By Cheryl Child
The snow has turned to a slushy, unpredictably icy layer of mess on Highway 70. In Portola the huge middle of the road berm from the last snowstorm is slowly, methodically being removed and dumped outside the city limits.
I see a shape ahead, weaving in and out of traffic. The shape is a beautiful golden rust, red color, just like my Vizsla, Max, who is warm and safe, 5 miles down the road at home. The shape is a large, floppy-eared dog, nose to ground, completely oblivious to the chaos starting to emerge in his wake. Cars stop just in time to avoid hitting him. Cars inch along past the KS Market where a woman getting gas runs out into the road, herself oblivious to traffic, to try to get him at least back onto the sidewalk. It works. I see the dog lope casually up a small snow berm outside of the old, abandoned Log Cabin restaurant. I pull over.
I use my most soprano “pup pup” call that always works to get my two hounds’ attention. It worked. He allowed me to approach and get ahold of him by his yellow collar. I needed my glasses to read the tags so he willingly, yet cautiously agreed to join me in my vehicle, his nose always testing the waters first.
His tags were worn and the lettering barely visible, but I discerned a phone number. I called the number repeatedly, each time changing the configuration to with/without the “1” or the area code, but every attempt got the response “Your call cannot be completed as dialed” Verizon’s generic code for “there’s no one home there anymore.” I scratched at the tag some more which revealed both the dog’s name, it’s Red, and his owner’s name, Brian Hudson. I decided that my only option was to take Red back to my house for further investigation.
After leaving messages at High Sierra Animal Rescue and with the shelter in Quincy and with the veterinarian listed on Red’s rabies vaccination tag, I googled Brian Hudson where I found a solid connection between Red’s dog tag data and the infamous Bank Club in Portola. Then I texted my neighbor, a Portola native, to see if he had any leads.
This is how the story of Red unfolded from the sources I spoke with:
- The vet’s office receptionist informed me that Brian Hudson had passed away. She had known him. They had no other records or any knowledge of next of kin.
- Animal control in Quincy called and very fastidiously took down every piece of information I could give them from the tags around Red’s neck. They said they would investigate.
- Minutes after the conversation with Animal Control, I was speaking with a Sheriff’s deputy who informed me that he had located Brian Hudson’s daughter and gave me her phone number.
- I spoke with Brian Hudson’s daughter who expressed sincere gratitude that I had taken Red in. I arranged to meet her in Portola.
- I loaded a by then very anxious Red, who clearly wanted nothing more than to go home, in my car and drove to the rendezvous.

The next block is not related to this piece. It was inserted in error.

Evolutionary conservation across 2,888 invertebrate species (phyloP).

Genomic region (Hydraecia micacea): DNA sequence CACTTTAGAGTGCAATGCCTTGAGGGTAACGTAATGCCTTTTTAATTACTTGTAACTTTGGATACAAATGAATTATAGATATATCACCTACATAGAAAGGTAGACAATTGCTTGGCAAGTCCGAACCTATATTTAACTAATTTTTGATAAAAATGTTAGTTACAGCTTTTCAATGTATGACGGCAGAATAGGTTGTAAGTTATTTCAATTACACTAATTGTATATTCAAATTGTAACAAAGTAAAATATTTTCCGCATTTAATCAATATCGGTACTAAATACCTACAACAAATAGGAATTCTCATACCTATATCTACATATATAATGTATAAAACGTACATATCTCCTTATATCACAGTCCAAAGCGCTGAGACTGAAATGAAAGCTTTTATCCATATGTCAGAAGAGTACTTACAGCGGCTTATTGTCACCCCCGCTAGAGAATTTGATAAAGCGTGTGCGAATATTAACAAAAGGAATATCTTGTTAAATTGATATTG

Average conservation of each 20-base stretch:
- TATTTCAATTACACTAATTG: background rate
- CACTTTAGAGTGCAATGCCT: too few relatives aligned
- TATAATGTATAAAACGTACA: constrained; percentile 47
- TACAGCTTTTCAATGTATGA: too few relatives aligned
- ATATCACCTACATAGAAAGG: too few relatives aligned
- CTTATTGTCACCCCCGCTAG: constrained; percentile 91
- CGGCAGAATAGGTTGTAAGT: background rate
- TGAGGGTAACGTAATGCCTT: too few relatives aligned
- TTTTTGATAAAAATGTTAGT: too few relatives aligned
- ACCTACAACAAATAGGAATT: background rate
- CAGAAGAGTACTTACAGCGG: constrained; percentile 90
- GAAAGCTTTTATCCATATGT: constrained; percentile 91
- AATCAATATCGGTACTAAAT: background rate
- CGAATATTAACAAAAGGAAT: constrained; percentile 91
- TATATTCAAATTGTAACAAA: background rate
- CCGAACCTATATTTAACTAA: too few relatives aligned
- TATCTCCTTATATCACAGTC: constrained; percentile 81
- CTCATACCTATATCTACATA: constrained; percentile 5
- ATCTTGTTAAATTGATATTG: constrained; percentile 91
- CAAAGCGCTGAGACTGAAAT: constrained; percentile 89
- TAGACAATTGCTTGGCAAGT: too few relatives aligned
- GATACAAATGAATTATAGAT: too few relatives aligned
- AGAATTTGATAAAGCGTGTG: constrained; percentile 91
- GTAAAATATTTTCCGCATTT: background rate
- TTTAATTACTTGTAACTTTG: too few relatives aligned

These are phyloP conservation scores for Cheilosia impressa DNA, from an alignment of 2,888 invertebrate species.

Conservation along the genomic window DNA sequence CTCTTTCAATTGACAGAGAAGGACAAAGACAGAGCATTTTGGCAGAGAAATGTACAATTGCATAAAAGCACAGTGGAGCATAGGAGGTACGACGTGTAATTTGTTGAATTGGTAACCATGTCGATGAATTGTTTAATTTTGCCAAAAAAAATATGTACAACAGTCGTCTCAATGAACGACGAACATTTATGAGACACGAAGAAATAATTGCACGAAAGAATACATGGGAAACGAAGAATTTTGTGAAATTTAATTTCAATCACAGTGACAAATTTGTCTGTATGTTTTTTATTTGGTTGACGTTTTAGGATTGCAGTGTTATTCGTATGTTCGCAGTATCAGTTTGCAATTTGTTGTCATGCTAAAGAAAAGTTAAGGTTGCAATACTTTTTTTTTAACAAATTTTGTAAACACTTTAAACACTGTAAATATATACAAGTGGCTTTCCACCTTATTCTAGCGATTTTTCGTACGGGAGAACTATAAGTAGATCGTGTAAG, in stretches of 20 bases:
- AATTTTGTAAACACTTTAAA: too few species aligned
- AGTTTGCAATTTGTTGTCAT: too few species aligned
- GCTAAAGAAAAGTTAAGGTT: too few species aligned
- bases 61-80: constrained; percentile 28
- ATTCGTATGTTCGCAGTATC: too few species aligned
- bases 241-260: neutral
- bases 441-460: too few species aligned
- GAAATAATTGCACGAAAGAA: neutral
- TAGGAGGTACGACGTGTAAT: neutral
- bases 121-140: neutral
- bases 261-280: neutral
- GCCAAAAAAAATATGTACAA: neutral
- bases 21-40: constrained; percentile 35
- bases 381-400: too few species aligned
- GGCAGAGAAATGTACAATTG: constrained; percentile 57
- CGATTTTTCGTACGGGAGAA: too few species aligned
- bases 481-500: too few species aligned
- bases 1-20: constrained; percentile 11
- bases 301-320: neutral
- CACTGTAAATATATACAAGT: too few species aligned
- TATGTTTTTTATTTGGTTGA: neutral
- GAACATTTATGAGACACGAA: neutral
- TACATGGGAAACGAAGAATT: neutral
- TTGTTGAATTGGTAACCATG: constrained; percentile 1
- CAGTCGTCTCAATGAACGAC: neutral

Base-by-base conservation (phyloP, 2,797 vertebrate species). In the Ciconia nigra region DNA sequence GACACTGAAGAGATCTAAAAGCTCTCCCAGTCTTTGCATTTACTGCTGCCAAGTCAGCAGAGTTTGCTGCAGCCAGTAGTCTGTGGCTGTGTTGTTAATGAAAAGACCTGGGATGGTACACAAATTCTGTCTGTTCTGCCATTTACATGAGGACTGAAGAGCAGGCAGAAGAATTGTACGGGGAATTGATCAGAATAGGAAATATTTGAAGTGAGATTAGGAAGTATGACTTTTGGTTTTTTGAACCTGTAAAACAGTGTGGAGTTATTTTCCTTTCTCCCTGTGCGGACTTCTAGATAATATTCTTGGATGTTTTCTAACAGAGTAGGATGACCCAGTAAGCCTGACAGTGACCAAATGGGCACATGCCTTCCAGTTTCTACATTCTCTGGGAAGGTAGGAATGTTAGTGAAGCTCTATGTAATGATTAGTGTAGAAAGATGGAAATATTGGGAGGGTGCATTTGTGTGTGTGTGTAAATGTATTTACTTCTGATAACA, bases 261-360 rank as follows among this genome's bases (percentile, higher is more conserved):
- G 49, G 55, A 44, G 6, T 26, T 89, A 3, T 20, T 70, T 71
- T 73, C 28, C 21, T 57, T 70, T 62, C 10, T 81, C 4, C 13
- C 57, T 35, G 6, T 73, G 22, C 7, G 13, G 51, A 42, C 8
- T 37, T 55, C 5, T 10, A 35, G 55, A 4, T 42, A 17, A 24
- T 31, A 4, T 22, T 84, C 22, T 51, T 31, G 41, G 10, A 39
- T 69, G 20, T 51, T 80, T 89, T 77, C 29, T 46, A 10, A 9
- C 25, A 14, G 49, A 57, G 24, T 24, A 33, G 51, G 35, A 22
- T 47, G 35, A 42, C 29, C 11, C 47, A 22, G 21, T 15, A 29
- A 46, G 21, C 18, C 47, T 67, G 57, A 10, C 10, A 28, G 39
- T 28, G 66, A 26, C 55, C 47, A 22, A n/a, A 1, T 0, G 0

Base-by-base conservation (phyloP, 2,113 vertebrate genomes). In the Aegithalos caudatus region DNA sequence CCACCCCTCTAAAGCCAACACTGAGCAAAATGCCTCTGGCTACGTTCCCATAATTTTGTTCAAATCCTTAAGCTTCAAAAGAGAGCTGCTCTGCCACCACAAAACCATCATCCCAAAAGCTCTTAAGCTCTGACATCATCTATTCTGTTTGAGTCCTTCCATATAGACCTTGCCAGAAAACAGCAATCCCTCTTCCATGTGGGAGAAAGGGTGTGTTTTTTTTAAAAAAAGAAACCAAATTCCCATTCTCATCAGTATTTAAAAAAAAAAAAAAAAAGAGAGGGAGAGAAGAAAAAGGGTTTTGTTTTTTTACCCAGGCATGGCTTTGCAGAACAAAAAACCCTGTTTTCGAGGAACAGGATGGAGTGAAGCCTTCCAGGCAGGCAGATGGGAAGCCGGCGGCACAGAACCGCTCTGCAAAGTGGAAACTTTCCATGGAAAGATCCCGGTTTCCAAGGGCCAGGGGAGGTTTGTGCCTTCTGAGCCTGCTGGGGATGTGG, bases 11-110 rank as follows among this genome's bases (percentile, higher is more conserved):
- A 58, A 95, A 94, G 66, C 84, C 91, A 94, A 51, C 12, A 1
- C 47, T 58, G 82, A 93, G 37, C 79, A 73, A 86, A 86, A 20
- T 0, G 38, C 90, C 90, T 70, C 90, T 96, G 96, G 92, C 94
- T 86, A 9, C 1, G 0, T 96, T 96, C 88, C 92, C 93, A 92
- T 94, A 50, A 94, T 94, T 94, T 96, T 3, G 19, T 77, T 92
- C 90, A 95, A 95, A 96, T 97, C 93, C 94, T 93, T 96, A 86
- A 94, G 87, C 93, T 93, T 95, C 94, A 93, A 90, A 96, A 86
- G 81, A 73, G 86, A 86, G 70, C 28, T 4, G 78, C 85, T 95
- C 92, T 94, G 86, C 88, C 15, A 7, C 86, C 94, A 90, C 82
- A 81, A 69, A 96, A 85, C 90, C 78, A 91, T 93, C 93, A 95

- A very overwhelmed young mother who had just picked up her son from school was waiting when I arrived. She informed me that it was almost impossible to keep Red contained now that the snow depth made it very easy for Red to escape the yard. She identified Red as a Red Coonhound and said, “His nose is always getting him in trouble”.
I very much sympathized with her dilemma. I know hounds and hunting dogs very well. They are my favorite breeds, but once their nose gets ahold of something they’re looking for, the nose is 100 percent in control.
I told her, with a nod to Red’s well-cared-for but emaciated state, that I had given him some of my “home cooking.” She acknowledged his condition, informing me further that Red had been extremely depressed ever since her father, Brian had died.
It dawned on me that Red was looking everywhere for Brian. My heart exploded. This was a retelling of the story of Hachiko, the dog that waited at a Japanese train station for his deceased owner every single day until Hachiko died on the spot. A monument is erected at that train station in his honor.
I never knew Brian Hudson. I knew of the Bank Club in sort of a vague, slightly edgy way. But although Brian Hudson and I never spoke, the devotion of his dog Red spoke volumes about the man. A dog’s assessment of a man is all I need to know about him. I know Brian Hudson was a good man. Red told me this in no uncertain terms.
Now Red is Portola’s dog. He will never be happy anywhere else but where he and his master walked, sat and talked with anyone who stopped or passed by The Bank Club. Watch out for him. Sometimes he may need a gentle distraction from his search for a memory that will in time fade as all scents do. Sometimes he might need a kind word or shooing out of the dangers of traffic and back to the safety of his home. Take a minute to give him a pat and a big, “Hello Red” if you see him on the road. Let him know you care and that like him, you remember. You can’t miss him. He’s Red.